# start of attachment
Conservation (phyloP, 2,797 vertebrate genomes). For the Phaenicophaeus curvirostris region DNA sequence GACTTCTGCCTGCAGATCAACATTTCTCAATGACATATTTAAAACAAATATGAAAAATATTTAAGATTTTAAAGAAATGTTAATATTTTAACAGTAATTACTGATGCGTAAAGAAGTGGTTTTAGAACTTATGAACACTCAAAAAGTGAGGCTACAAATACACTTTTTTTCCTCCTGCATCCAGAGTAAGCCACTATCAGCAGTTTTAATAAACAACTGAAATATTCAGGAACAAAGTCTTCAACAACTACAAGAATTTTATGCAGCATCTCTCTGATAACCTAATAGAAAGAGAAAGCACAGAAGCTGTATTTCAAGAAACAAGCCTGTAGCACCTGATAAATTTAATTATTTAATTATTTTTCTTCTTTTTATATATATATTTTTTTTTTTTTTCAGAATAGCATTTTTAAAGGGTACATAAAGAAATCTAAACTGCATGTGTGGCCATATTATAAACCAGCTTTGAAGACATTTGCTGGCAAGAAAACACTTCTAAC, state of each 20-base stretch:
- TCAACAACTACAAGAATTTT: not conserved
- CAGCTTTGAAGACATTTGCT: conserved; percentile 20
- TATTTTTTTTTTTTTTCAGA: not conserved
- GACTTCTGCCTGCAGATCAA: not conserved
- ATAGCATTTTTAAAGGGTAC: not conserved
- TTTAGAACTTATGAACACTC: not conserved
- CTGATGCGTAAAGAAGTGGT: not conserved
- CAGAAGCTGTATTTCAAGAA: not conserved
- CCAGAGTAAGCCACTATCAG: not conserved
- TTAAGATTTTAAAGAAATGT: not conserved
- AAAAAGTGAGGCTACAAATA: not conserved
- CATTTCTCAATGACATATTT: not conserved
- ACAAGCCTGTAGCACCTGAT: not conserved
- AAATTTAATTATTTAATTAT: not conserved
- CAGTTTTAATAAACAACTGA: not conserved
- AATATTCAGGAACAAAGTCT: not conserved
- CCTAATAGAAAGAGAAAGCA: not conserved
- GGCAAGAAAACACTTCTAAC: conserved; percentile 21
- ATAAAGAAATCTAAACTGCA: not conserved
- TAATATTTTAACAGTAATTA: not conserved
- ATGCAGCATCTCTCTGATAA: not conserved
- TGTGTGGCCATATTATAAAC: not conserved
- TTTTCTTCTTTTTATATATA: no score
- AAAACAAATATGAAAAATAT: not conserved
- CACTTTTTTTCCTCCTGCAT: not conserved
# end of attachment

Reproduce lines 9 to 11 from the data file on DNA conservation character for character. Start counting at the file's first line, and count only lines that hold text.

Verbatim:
- CAGAAGCTGTATTTCAAGAA: not conserved
- CCAGAGTAAGCCACTATCAG: not conserved
- TTAAGATTTTAAAGAAATGT: not conserved